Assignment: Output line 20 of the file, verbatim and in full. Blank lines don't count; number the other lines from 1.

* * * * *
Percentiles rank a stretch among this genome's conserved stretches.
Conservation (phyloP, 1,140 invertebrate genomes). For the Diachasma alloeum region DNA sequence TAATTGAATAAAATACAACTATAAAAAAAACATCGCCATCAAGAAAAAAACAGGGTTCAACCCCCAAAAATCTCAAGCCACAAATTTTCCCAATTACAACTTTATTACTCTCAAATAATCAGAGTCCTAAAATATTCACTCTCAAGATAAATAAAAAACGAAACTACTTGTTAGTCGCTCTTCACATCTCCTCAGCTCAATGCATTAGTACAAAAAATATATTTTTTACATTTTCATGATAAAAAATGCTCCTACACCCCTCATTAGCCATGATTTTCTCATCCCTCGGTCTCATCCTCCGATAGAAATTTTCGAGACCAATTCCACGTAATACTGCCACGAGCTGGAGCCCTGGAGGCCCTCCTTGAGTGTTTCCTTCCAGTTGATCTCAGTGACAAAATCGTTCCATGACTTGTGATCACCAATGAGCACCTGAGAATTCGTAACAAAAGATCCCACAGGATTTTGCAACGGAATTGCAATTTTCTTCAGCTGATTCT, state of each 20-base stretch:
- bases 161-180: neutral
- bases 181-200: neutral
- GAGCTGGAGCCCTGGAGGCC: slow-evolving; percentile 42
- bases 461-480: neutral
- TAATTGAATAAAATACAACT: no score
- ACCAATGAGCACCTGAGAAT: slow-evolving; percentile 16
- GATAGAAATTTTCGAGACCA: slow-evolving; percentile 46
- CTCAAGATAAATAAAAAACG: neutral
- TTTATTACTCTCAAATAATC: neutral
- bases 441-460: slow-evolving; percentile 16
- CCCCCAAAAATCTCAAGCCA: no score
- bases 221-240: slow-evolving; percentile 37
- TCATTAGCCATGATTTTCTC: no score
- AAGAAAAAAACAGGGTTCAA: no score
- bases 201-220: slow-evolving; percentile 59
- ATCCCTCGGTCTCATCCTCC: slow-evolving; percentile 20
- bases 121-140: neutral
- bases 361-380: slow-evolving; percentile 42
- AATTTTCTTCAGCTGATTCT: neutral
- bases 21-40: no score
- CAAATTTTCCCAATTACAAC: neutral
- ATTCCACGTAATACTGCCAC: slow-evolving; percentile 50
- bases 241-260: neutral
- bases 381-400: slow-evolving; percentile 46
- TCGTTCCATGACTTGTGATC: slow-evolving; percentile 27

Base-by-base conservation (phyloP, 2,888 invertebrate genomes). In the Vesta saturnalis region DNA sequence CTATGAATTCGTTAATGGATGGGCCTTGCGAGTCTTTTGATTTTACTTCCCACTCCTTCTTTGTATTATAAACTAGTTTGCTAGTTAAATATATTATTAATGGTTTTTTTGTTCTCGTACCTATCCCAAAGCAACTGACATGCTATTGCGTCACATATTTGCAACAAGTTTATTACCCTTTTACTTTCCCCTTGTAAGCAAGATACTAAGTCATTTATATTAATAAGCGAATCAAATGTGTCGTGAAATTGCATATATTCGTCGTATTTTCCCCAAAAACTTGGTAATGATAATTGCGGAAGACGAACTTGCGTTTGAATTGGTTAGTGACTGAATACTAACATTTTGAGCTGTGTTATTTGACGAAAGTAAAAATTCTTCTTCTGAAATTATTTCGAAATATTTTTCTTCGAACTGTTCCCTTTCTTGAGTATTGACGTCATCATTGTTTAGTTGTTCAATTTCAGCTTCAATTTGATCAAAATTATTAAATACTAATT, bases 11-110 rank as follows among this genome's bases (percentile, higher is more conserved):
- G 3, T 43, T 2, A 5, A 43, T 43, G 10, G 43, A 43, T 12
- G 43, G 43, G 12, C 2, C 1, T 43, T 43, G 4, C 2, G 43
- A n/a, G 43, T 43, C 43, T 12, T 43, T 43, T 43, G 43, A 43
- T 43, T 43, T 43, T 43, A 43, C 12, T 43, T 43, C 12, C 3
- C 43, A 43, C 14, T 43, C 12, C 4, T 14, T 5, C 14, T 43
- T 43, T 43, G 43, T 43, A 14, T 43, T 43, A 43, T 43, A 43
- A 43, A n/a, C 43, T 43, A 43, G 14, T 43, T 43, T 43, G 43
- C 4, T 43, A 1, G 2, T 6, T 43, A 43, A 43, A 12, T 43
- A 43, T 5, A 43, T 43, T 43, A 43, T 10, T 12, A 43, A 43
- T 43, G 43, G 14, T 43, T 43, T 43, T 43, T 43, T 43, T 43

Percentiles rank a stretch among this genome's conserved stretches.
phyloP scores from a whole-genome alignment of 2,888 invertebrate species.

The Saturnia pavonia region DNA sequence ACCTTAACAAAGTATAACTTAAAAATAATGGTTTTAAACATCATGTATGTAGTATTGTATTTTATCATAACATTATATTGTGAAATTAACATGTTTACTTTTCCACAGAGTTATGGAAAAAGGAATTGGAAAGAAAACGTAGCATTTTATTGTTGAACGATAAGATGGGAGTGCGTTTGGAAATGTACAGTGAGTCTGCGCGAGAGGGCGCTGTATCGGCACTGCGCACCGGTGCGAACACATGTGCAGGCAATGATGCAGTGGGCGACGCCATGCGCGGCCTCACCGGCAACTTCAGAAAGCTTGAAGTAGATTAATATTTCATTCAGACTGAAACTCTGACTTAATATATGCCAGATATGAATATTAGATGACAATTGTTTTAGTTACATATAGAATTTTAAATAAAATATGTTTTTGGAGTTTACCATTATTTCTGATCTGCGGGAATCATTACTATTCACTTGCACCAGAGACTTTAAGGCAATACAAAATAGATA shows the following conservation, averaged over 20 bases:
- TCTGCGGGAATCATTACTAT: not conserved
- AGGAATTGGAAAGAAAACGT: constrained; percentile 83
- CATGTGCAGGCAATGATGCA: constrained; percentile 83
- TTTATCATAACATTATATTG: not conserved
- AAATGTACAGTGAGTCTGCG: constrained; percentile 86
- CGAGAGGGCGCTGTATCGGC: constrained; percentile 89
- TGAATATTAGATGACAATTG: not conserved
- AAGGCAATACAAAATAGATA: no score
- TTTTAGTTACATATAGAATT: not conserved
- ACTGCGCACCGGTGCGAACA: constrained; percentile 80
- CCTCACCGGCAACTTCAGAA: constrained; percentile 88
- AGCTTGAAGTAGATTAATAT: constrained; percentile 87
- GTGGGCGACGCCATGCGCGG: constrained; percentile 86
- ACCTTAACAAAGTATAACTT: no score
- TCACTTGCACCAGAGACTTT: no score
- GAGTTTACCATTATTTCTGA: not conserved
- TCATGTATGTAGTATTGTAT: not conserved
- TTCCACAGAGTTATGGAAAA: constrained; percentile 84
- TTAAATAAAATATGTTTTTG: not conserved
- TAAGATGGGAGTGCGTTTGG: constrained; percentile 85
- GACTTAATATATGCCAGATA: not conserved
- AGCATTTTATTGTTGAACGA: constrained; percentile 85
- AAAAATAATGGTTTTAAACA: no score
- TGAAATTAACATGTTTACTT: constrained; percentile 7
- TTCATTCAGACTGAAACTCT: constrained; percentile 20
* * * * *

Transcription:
- bases 361-380: slow-evolving; percentile 42